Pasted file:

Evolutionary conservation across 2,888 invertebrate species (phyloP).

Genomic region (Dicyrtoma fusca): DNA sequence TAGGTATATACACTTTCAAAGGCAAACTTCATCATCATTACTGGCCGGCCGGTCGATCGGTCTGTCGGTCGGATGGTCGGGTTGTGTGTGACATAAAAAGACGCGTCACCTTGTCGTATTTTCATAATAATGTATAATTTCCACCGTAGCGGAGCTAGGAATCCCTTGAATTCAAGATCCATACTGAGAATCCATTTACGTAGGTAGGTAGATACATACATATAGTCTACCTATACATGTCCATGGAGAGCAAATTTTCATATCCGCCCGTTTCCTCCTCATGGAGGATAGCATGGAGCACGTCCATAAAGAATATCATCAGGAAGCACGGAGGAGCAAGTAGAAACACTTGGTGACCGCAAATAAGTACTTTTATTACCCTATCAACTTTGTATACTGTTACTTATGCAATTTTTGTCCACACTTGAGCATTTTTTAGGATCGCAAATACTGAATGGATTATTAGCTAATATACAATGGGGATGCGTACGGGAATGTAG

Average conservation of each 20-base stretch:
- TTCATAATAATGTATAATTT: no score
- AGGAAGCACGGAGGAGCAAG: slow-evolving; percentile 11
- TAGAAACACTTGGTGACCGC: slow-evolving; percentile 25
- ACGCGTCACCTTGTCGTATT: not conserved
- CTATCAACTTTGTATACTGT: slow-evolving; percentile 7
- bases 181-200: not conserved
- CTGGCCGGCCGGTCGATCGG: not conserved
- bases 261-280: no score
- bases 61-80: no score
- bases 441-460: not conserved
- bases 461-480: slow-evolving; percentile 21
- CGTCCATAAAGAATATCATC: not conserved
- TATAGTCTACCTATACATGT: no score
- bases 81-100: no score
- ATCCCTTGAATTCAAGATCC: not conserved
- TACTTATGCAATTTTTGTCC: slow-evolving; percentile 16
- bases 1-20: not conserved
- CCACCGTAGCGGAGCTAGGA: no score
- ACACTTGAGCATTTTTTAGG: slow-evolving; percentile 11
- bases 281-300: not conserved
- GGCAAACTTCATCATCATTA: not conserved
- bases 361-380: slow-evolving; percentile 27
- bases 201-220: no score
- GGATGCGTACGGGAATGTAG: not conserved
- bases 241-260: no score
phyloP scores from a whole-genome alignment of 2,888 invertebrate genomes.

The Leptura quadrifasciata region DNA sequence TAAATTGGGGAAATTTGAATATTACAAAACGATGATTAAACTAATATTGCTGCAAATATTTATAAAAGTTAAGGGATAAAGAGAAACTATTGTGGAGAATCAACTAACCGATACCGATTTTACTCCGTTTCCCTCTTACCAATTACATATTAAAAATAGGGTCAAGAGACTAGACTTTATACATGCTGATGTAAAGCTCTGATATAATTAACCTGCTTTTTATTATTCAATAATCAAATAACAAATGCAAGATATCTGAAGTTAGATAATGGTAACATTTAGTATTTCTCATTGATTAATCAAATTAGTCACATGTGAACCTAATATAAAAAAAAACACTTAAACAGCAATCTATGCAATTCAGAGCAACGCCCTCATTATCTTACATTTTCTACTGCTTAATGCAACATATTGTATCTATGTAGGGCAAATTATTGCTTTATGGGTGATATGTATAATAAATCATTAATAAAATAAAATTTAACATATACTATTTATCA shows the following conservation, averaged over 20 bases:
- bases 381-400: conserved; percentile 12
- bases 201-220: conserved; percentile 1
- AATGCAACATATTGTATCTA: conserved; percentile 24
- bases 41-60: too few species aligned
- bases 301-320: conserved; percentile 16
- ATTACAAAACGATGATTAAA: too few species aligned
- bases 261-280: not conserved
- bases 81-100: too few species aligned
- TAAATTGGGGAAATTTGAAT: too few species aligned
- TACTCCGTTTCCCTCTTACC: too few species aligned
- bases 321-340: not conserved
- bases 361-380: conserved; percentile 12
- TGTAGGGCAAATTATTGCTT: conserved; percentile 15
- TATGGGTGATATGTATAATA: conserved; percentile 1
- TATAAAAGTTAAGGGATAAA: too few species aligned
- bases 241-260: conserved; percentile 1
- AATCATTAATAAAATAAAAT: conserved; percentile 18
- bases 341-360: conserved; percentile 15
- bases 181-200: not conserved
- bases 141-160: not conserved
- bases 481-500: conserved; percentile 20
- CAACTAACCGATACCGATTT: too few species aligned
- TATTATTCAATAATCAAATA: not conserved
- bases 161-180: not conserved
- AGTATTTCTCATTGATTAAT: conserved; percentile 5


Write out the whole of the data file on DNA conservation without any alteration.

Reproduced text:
Evolutionary conservation across 2,888 invertebrate species (phyloP).

Genomic region (Dicyrtoma fusca): DNA sequence TAGGTATATACACTTTCAAAGGCAAACTTCATCATCATTACTGGCCGGCCGGTCGATCGGTCTGTCGGTCGGATGGTCGGGTTGTGTGTGACATAAAAAGACGCGTCACCTTGTCGTATTTTCATAATAATGTATAATTTCCACCGTAGCGGAGCTAGGAATCCCTTGAATTCAAGATCCATACTGAGAATCCATTTACGTAGGTAGGTAGATACATACATATAGTCTACCTATACATGTCCATGGAGAGCAAATTTTCATATCCGCCCGTTTCCTCCTCATGGAGGATAGCATGGAGCACGTCCATAAAGAATATCATCAGGAAGCACGGAGGAGCAAGTAGAAACACTTGGTGACCGCAAATAAGTACTTTTATTACCCTATCAACTTTGTATACTGTTACTTATGCAATTTTTGTCCACACTTGAGCATTTTTTAGGATCGCAAATACTGAATGGATTATTAGCTAATATACAATGGGGATGCGTACGGGAATGTAG

Average conservation of each 20-base stretch:
- TTCATAATAATGTATAATTT: no score
- AGGAAGCACGGAGGAGCAAG: slow-evolving; percentile 11
- TAGAAACACTTGGTGACCGC: slow-evolving; percentile 25
- ACGCGTCACCTTGTCGTATT: not conserved
- CTATCAACTTTGTATACTGT: slow-evolving; percentile 7
- bases 181-200: not conserved
- CTGGCCGGCCGGTCGATCGG: not conserved
- bases 261-280: no score
- bases 61-80: no score
- bases 441-460: not conserved
- bases 461-480: slow-evolving; percentile 21
- CGTCCATAAAGAATATCATC: not conserved
- TATAGTCTACCTATACATGT: no score
- bases 81-100: no score
- ATCCCTTGAATTCAAGATCC: not conserved
- TACTTATGCAATTTTTGTCC: slow-evolving; percentile 16
- bases 1-20: not conserved
- CCACCGTAGCGGAGCTAGGA: no score
- ACACTTGAGCATTTTTTAGG: slow-evolving; percentile 11
- bases 281-300: not conserved
- GGCAAACTTCATCATCATTA: not conserved
- bases 361-380: slow-evolving; percentile 27
- bases 201-220: no score
- GGATGCGTACGGGAATGTAG: not conserved
- bases 241-260: no score
phyloP scores from a whole-genome alignment of 2,888 invertebrate genomes.

The Leptura quadrifasciata region DNA sequence TAAATTGGGGAAATTTGAATATTACAAAACGATGATTAAACTAATATTGCTGCAAATATTTATAAAAGTTAAGGGATAAAGAGAAACTATTGTGGAGAATCAACTAACCGATACCGATTTTACTCCGTTTCCCTCTTACCAATTACATATTAAAAATAGGGTCAAGAGACTAGACTTTATACATGCTGATGTAAAGCTCTGATATAATTAACCTGCTTTTTATTATTCAATAATCAAATAACAAATGCAAGATATCTGAAGTTAGATAATGGTAACATTTAGTATTTCTCATTGATTAATCAAATTAGTCACATGTGAACCTAATATAAAAAAAAACACTTAAACAGCAATCTATGCAATTCAGAGCAACGCCCTCATTATCTTACATTTTCTACTGCTTAATGCAACATATTGTATCTATGTAGGGCAAATTATTGCTTTATGGGTGATATGTATAATAAATCATTAATAAAATAAAATTTAACATATACTATTTATCA shows the following conservation, averaged over 20 bases:
- bases 381-400: conserved; percentile 12
- bases 201-220: conserved; percentile 1
- AATGCAACATATTGTATCTA: conserved; percentile 24
- bases 41-60: too few species aligned
- bases 301-320: conserved; percentile 16
- ATTACAAAACGATGATTAAA: too few species aligned
- bases 261-280: not conserved
- bases 81-100: too few species aligned
- TAAATTGGGGAAATTTGAAT: too few species aligned
- TACTCCGTTTCCCTCTTACC: too few species aligned
- bases 321-340: not conserved
- bases 361-380: conserved; percentile 12
- TGTAGGGCAAATTATTGCTT: conserved; percentile 15
- TATGGGTGATATGTATAATA: conserved; percentile 1
- TATAAAAGTTAAGGGATAAA: too few species aligned
- bases 241-260: conserved; percentile 1
- AATCATTAATAAAATAAAAT: conserved; percentile 18
- bases 341-360: conserved; percentile 15
- bases 181-200: not conserved
- bases 141-160: not conserved
- bases 481-500: conserved; percentile 20
- CAACTAACCGATACCGATTT: too few species aligned
- TATTATTCAATAATCAAATA: not conserved
- bases 161-180: not conserved
- AGTATTTCTCATTGATTAAT: conserved; percentile 5